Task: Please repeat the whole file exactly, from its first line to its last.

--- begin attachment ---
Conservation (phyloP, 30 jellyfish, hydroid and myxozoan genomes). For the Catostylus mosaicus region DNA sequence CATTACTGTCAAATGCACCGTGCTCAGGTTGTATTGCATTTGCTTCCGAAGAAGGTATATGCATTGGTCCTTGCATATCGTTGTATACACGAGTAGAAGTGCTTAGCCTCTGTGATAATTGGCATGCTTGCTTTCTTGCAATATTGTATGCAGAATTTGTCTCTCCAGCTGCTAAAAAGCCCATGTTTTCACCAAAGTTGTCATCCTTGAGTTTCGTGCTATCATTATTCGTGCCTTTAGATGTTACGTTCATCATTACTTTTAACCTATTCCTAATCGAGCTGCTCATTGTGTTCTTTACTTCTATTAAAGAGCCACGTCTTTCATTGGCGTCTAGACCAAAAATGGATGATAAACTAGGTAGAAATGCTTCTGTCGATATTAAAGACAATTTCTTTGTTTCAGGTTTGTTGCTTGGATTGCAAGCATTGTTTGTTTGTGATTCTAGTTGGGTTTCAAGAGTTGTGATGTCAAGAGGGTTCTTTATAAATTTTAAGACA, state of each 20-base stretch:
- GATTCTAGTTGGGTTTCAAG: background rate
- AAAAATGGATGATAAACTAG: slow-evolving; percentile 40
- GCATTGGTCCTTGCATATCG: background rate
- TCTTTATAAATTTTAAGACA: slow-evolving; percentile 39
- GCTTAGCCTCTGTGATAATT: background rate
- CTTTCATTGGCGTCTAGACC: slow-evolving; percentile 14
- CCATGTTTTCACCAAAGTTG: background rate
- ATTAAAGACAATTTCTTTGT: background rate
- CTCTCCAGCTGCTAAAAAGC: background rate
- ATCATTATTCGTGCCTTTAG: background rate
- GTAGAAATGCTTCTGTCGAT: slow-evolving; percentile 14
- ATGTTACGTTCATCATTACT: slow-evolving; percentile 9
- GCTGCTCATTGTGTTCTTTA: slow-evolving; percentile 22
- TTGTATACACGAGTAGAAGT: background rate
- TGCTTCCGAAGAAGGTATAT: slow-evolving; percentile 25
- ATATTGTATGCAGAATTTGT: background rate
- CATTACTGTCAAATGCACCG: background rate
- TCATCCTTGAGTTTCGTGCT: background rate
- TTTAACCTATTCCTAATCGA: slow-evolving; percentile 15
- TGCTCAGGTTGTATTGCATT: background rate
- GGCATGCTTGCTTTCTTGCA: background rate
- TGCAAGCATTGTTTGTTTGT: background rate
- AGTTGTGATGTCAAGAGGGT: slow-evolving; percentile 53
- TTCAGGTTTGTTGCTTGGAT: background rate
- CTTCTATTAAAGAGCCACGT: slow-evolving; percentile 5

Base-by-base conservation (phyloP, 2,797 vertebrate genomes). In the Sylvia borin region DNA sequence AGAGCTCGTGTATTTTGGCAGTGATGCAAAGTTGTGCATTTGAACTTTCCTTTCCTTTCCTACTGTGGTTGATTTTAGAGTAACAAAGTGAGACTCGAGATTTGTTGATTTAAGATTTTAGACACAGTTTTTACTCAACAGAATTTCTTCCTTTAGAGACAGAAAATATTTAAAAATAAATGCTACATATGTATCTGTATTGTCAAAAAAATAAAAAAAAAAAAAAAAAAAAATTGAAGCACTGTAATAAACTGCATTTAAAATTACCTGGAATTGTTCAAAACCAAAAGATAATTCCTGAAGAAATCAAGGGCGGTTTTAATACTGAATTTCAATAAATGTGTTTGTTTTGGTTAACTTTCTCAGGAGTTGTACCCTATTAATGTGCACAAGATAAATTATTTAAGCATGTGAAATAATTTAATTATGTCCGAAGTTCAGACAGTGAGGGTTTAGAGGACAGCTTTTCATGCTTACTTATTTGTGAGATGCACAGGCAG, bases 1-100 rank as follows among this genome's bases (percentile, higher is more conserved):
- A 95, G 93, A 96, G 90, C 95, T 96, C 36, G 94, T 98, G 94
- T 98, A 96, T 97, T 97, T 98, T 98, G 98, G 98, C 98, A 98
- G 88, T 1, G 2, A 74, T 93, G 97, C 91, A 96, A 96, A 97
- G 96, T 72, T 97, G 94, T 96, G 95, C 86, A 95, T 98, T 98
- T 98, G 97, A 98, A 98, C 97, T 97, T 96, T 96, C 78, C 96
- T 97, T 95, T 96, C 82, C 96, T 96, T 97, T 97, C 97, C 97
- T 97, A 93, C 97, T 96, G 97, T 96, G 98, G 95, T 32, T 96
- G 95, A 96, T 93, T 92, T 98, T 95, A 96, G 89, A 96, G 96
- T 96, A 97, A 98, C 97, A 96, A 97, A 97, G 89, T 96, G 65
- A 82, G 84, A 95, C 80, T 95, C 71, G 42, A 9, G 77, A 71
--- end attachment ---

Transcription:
Conservation (phyloP, 30 jellyfish, hydroid and myxozoan genomes). For the Catostylus mosaicus region DNA sequence CATTACTGTCAAATGCACCGTGCTCAGGTTGTATTGCATTTGCTTCCGAAGAAGGTATATGCATTGGTCCTTGCATATCGTTGTATACACGAGTAGAAGTGCTTAGCCTCTGTGATAATTGGCATGCTTGCTTTCTTGCAATATTGTATGCAGAATTTGTCTCTCCAGCTGCTAAAAAGCCCATGTTTTCACCAAAGTTGTCATCCTTGAGTTTCGTGCTATCATTATTCGTGCCTTTAGATGTTACGTTCATCATTACTTTTAACCTATTCCTAATCGAGCTGCTCATTGTGTTCTTTACTTCTATTAAAGAGCCACGTCTTTCATTGGCGTCTAGACCAAAAATGGATGATAAACTAGGTAGAAATGCTTCTGTCGATATTAAAGACAATTTCTTTGTTTCAGGTTTGTTGCTTGGATTGCAAGCATTGTTTGTTTGTGATTCTAGTTGGGTTTCAAGAGTTGTGATGTCAAGAGGGTTCTTTATAAATTTTAAGACA, state of each 20-base stretch:
- GATTCTAGTTGGGTTTCAAG: background rate
- AAAAATGGATGATAAACTAG: slow-evolving; percentile 40
- GCATTGGTCCTTGCATATCG: background rate
- TCTTTATAAATTTTAAGACA: slow-evolving; percentile 39
- GCTTAGCCTCTGTGATAATT: background rate
- CTTTCATTGGCGTCTAGACC: slow-evolving; percentile 14
- CCATGTTTTCACCAAAGTTG: background rate
- ATTAAAGACAATTTCTTTGT: background rate
- CTCTCCAGCTGCTAAAAAGC: background rate
- ATCATTATTCGTGCCTTTAG: background rate
- GTAGAAATGCTTCTGTCGAT: slow-evolving; percentile 14
- ATGTTACGTTCATCATTACT: slow-evolving; percentile 9
- GCTGCTCATTGTGTTCTTTA: slow-evolving; percentile 22
- TTGTATACACGAGTAGAAGT: background rate
- TGCTTCCGAAGAAGGTATAT: slow-evolving; percentile 25
- ATATTGTATGCAGAATTTGT: background rate
- CATTACTGTCAAATGCACCG: background rate
- TCATCCTTGAGTTTCGTGCT: background rate
- TTTAACCTATTCCTAATCGA: slow-evolving; percentile 15
- TGCTCAGGTTGTATTGCATT: background rate
- GGCATGCTTGCTTTCTTGCA: background rate
- TGCAAGCATTGTTTGTTTGT: background rate
- AGTTGTGATGTCAAGAGGGT: slow-evolving; percentile 53
- TTCAGGTTTGTTGCTTGGAT: background rate
- CTTCTATTAAAGAGCCACGT: slow-evolving; percentile 5

Base-by-base conservation (phyloP, 2,797 vertebrate genomes). In the Sylvia borin region DNA sequence AGAGCTCGTGTATTTTGGCAGTGATGCAAAGTTGTGCATTTGAACTTTCCTTTCCTTTCCTACTGTGGTTGATTTTAGAGTAACAAAGTGAGACTCGAGATTTGTTGATTTAAGATTTTAGACACAGTTTTTACTCAACAGAATTTCTTCCTTTAGAGACAGAAAATATTTAAAAATAAATGCTACATATGTATCTGTATTGTCAAAAAAATAAAAAAAAAAAAAAAAAAAAATTGAAGCACTGTAATAAACTGCATTTAAAATTACCTGGAATTGTTCAAAACCAAAAGATAATTCCTGAAGAAATCAAGGGCGGTTTTAATACTGAATTTCAATAAATGTGTTTGTTTTGGTTAACTTTCTCAGGAGTTGTACCCTATTAATGTGCACAAGATAAATTATTTAAGCATGTGAAATAATTTAATTATGTCCGAAGTTCAGACAGTGAGGGTTTAGAGGACAGCTTTTCATGCTTACTTATTTGTGAGATGCACAGGCAG, bases 1-100 rank as follows among this genome's bases (percentile, higher is more conserved):
- A 95, G 93, A 96, G 90, C 95, T 96, C 36, G 94, T 98, G 94
- T 98, A 96, T 97, T 97, T 98, T 98, G 98, G 98, C 98, A 98
- G 88, T 1, G 2, A 74, T 93, G 97, C 91, A 96, A 96, A 97
- G 96, T 72, T 97, G 94, T 96, G 95, C 86, A 95, T 98, T 98
- T 98, G 97, A 98, A 98, C 97, T 97, T 96, T 96, C 78, C 96
- T 97, T 95, T 96, C 82, C 96, T 96, T 97, T 97, C 97, C 97
- T 97, A 93, C 97, T 96, G 97, T 96, G 98, G 95, T 32, T 96
- G 95, A 96, T 93, T 92, T 98, T 95, A 96, G 89, A 96, G 96
- T 96, A 97, A 98, C 97, A 96, A 97, A 97, G 89, T 96, G 65
- A 82, G 84, A 95, C 80, T 95, C 71, G 42, A 9, G 77, A 71